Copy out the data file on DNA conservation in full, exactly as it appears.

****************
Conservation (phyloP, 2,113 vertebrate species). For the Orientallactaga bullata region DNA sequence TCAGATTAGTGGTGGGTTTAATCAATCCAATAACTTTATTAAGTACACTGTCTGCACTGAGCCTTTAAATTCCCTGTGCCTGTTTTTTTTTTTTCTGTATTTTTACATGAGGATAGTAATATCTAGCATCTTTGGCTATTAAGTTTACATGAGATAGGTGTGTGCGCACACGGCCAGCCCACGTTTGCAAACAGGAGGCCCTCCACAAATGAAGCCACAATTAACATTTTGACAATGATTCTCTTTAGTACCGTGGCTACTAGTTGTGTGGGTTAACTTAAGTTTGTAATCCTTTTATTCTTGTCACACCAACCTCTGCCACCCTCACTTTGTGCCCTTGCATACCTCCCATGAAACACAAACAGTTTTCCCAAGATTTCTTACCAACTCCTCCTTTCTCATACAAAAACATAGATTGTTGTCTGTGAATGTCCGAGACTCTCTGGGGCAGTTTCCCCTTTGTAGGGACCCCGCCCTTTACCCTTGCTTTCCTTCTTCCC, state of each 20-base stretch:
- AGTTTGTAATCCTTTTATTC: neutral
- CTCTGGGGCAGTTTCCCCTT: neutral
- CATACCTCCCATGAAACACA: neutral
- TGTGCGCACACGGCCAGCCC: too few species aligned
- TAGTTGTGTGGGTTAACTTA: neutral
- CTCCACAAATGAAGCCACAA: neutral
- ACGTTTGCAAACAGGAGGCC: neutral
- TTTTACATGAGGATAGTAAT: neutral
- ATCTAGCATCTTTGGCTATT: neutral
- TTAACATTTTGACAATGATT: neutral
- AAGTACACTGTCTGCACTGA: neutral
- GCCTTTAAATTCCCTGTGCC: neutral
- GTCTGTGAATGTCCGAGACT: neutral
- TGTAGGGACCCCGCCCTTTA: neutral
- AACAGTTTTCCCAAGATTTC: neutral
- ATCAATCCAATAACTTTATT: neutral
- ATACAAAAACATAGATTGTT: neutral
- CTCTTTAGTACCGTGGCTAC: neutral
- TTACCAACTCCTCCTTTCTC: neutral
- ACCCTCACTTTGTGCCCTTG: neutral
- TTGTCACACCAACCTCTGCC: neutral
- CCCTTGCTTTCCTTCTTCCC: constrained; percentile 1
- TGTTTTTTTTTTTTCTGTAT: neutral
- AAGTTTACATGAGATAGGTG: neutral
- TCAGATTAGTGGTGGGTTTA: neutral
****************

Conservation (phyloP, 2,113 vertebrate species). For the Orientallactaga bullata region DNA sequence TCAGATTAGTGGTGGGTTTAATCAATCCAATAACTTTATTAAGTACACTGTCTGCACTGAGCCTTTAAATTCCCTGTGCCTGTTTTTTTTTTTTCTGTATTTTTACATGAGGATAGTAATATCTAGCATCTTTGGCTATTAAGTTTACATGAGATAGGTGTGTGCGCACACGGCCAGCCCACGTTTGCAAACAGGAGGCCCTCCACAAATGAAGCCACAATTAACATTTTGACAATGATTCTCTTTAGTACCGTGGCTACTAGTTGTGTGGGTTAACTTAAGTTTGTAATCCTTTTATTCTTGTCACACCAACCTCTGCCACCCTCACTTTGTGCCCTTGCATACCTCCCATGAAACACAAACAGTTTTCCCAAGATTTCTTACCAACTCCTCCTTTCTCATACAAAAACATAGATTGTTGTCTGTGAATGTCCGAGACTCTCTGGGGCAGTTTCCCCTTTGTAGGGACCCCGCCCTTTACCCTTGCTTTCCTTCTTCCC, state of each 20-base stretch:
- AGTTTGTAATCCTTTTATTC: neutral
- CTCTGGGGCAGTTTCCCCTT: neutral
- CATACCTCCCATGAAACACA: neutral
- TGTGCGCACACGGCCAGCCC: too few species aligned
- TAGTTGTGTGGGTTAACTTA: neutral
- CTCCACAAATGAAGCCACAA: neutral
- ACGTTTGCAAACAGGAGGCC: neutral
- TTTTACATGAGGATAGTAAT: neutral
- ATCTAGCATCTTTGGCTATT: neutral
- TTAACATTTTGACAATGATT: neutral
- AAGTACACTGTCTGCACTGA: neutral
- GCCTTTAAATTCCCTGTGCC: neutral
- GTCTGTGAATGTCCGAGACT: neutral
- TGTAGGGACCCCGCCCTTTA: neutral
- AACAGTTTTCCCAAGATTTC: neutral
- ATCAATCCAATAACTTTATT: neutral
- ATACAAAAACATAGATTGTT: neutral
- CTCTTTAGTACCGTGGCTAC: neutral
- TTACCAACTCCTCCTTTCTC: neutral
- ACCCTCACTTTGTGCCCTTG: neutral
- TTGTCACACCAACCTCTGCC: neutral
- CCCTTGCTTTCCTTCTTCCC: constrained; percentile 1
- TGTTTTTTTTTTTTCTGTAT: neutral
- AAGTTTACATGAGATAGGTG: neutral
- TCAGATTAGTGGTGGGTTTA: neutral